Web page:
Substitutions of physical activity, sedentary behaviour and sleep: Associations with mental health in middle-aged and elderly persons

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Abstract

Background Physical activity, sedentary behaviour and sleep are potential risk factors of mental health disorders, but previous studies have not considered the dependency between these activity domains. Therefore, we examined the associations of reallocations of time among older adults' physical activity, sedentary behaviour and sleep with depressive and anxiety symptoms using compositional isotemporal substitution analyses. Methods We included 1943 participants (mean age 71 years, SD: 9; 52% women) from the population-based Rotterdam Study. Between 2011 and 2016, we collected accelerometer data (mean duration 5.8 days, SD: 0.4) on physical activity, sedentary behaviour and sleep and self-reported data on depressive symptoms and anxiety. Results A reallocation of 30 min more moderate-to-vigorous physical activity was associated with a -0.55 (95% CI -1.04 to -0.06) points lower depressive symptoms score when replacing sleep and a -0.59 (95% CI -1.06 to -0.12) points lower score when replacing sedentary behaviour, but not when replacing light physical activity (-0.70, 95% CI -1.63 to 0.24). No associations were found for anxiety. Conclusion Replacing sedentary behaviour or sleep with more moderate-to-vigorous physical activity was associated with less depressive symptoms, suggesting that mainly intensive types of physical activity are important for middle-aged and older adults in relation to depressive symptoms.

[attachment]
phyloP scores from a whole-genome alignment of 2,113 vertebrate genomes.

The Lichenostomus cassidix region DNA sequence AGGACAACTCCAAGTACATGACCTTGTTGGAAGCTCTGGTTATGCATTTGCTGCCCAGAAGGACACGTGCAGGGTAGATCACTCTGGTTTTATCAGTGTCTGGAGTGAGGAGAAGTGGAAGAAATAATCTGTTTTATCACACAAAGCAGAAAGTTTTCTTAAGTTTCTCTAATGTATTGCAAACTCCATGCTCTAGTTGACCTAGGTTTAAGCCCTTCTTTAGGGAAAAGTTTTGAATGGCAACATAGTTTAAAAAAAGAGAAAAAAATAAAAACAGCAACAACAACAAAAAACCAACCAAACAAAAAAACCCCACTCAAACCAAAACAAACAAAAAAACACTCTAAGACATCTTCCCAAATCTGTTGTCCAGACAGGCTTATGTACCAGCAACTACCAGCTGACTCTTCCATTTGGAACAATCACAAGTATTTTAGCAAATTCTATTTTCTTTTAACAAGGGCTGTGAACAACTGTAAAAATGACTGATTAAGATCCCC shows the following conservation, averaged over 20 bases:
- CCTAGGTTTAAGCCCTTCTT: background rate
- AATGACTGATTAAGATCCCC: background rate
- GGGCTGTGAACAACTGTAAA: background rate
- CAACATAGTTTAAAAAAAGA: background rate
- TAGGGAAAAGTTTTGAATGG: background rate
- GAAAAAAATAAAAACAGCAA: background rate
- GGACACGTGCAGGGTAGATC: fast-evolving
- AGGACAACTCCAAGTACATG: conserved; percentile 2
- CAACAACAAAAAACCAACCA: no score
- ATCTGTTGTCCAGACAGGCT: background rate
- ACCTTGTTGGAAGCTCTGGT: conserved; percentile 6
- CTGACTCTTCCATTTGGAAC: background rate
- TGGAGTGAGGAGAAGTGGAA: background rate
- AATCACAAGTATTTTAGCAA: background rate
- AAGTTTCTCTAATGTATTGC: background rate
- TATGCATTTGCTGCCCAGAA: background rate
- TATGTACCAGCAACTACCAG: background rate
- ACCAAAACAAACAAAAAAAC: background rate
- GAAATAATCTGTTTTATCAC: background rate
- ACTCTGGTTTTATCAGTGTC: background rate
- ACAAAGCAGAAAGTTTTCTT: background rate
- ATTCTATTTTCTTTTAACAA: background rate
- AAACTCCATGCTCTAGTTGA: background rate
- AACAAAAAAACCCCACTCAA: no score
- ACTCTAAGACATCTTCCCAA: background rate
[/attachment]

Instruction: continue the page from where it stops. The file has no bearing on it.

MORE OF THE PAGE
Original languageEnglish
Pages (from-to)175-181
Number of pages7
JournalJournal of Epidemiology and Community Health
Volume76
Issue number2
DOIs
Publication statusPublished - 1 Feb 2022

Bibliographical note

Funding Information:
Funding The Rotterdam Study is funded by Erasmus Medical Centre and Erasmus University, Rotterdam, Netherlands Organisation for the Health Research and Development (ZonMw), the Research Institute for Diseases in the Elderly (RIDE), the Ministry of Education, Culture and Science, the Ministry for Health, Welfare and Sports, the European Commission (DG XII) and the Municipality of Rotterdam.

Publisher Copyright:
© 2022 BMJ Publishing Group. All rights reserved.

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